Seeing What We See–Another Perspective on The Agreements We Accept

The British philosopher Alan Watts observed, “If I draw a circle, most people, when asked what I have drawn, will say that I have drawn a circle, or a disc, or a ball.  Very few people will ever suggest that I have drawn a hole in a wall, because people think of the inside first, rather than thinking of the outside. But actually these two sides go together–you cannot have what is ‘in here’ unless you have what is ‘out there.’

What agreements have I unconsciously accepted, such as seeing the circle from the inside, that limit my ability to see the circle from the outside?  How many ways have I boxed myself into a corner, from which I cannot see the possibilities I am seeking?  Watts’ observation invites me to remember that I was the one that boxed myself in–with the agreements I unconsciously accepted–so I can remove those boxes I put in place, the constraints on what I can see, consciously choosing the agreements I accept.

The Scoop on Evidence in Our Agreements

I read a great piece last week from Scientific American magazine about ingenious sources of data.  The article highlighted research trying to understand the interplay of large predators and domesticated “prey” in human-dominated landscapes.

The methodological question comes down to how do you find out what the large predators are eating?  Some researchers have tagged the wild predators to see where they go, while others have filmed their activities using motion-detection “camera traps.”  While data rich, these methods present significant risks.  Tagging requires interacting with the wild animal, which is dangerous to the animal, the trapper and tagger, and typically gives data on some individual predators, not the population of them.  Camera traps, while less risky for the researcher, need to be put up in specific locations, missing lots of places where predator and prey might interact.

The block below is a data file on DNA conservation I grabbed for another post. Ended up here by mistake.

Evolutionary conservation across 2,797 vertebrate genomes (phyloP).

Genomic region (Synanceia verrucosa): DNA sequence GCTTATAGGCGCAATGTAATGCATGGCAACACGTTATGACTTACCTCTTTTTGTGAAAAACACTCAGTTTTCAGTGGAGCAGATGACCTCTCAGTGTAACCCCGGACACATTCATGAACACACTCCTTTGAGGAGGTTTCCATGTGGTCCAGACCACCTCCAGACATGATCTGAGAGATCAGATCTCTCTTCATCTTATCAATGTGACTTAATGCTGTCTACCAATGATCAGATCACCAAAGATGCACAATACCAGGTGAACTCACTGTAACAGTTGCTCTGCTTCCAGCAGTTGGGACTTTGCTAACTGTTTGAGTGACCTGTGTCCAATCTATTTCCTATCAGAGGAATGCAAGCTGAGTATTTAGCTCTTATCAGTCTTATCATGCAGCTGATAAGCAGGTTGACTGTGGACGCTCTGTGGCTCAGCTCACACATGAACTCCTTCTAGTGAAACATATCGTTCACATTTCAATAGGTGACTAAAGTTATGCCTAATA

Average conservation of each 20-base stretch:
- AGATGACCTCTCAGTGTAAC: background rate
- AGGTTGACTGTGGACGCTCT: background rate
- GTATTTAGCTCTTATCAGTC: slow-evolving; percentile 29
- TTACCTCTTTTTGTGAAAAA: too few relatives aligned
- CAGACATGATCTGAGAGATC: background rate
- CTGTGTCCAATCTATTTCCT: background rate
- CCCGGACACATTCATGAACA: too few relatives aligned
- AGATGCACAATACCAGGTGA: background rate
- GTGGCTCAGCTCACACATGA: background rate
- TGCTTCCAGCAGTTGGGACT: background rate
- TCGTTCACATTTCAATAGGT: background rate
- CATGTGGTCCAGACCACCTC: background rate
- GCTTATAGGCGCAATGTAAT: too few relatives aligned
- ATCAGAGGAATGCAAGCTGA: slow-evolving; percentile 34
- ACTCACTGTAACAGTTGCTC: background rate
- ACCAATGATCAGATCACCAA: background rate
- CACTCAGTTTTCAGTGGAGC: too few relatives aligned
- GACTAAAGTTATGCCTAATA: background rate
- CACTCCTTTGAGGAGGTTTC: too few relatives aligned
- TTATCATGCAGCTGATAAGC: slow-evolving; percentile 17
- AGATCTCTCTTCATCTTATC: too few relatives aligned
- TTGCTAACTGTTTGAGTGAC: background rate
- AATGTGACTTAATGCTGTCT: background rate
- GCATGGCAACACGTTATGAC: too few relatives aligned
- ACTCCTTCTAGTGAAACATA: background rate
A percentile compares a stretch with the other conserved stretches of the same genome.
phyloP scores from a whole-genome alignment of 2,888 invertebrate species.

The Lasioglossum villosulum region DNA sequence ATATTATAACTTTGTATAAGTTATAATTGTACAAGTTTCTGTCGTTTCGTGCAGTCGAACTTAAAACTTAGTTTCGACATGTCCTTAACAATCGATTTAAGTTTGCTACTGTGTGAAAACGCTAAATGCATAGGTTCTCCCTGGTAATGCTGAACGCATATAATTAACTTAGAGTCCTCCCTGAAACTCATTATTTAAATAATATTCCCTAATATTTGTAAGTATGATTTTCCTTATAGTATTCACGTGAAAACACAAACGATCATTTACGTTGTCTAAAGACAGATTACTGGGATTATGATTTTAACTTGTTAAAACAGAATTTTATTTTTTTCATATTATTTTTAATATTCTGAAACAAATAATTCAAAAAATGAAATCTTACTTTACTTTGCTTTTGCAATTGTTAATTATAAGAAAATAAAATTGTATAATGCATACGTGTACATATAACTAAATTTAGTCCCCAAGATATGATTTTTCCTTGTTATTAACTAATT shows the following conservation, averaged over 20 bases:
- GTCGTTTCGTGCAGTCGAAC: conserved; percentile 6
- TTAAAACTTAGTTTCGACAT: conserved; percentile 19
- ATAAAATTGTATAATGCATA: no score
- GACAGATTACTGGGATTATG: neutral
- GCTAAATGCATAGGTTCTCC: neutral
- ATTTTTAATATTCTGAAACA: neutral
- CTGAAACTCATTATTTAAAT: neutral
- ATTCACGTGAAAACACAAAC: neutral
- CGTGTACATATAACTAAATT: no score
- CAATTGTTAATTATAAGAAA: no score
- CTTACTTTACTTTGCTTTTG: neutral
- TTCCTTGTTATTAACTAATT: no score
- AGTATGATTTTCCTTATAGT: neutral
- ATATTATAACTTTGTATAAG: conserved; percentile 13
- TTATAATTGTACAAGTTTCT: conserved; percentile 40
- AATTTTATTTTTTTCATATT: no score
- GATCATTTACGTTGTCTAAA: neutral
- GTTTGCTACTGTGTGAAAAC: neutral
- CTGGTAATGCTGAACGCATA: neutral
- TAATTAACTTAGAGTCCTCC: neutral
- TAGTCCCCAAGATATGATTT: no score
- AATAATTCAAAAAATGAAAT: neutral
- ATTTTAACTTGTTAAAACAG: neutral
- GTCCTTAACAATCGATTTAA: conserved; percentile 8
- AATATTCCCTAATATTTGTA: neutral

Then comes the creativity of the researchers highlighted in the Scientific American piece.  They asked a different question, to get to the same behavior.  Instead of asking how to observe the predators eating prey, in the moment, they asked how to observe what the predators ate.  Their answer?  Poop.  That’s the scoop.

They blocked off statistically significant areas to look for scat, and then they surveyed those areas, finding, bagging, and labeling each one they found.  No risk that two different animals participated in the same piece of scat.  Nature helps that way, so the researchers knew that the scat came from one predator.  Through straightforward scat analysis and DNA analysis, they knew what animal the predator was and what prey it had consumed.  Very low risk and greater representation of the overall population.  An ingenious source of data that was relatively easy to collect.

Applying the same thinking to the evidence collected about agreements in groups of people, specifically using Agreements Evidence Maps (see earlier blogpost), what evidence is relatively easy to collect, represents the general behavior being sought with lots of rich data about individual behavior, and intervenes minimally in the daily lives of the people being observed?  If people do make specific agreements, what artifact of evidence, what residue, must be left behind?  For example, if we do indeed believe that being very supportive of your growth and development is important, then what must be also visible?  I suggest that we would see that we actually spend time, on a regular basis, talking about your development.  We would also probably have expectations about what you are learning along the way, and we would have ways for you to share that.  Observable artifacts left behind.

Again, if the agreements are there, what artifacts must also be there?  That’s the scoop.

Please share your reflections, inquiries, or suggestions about this inquiry into evidence of human agreements in the comments section here.

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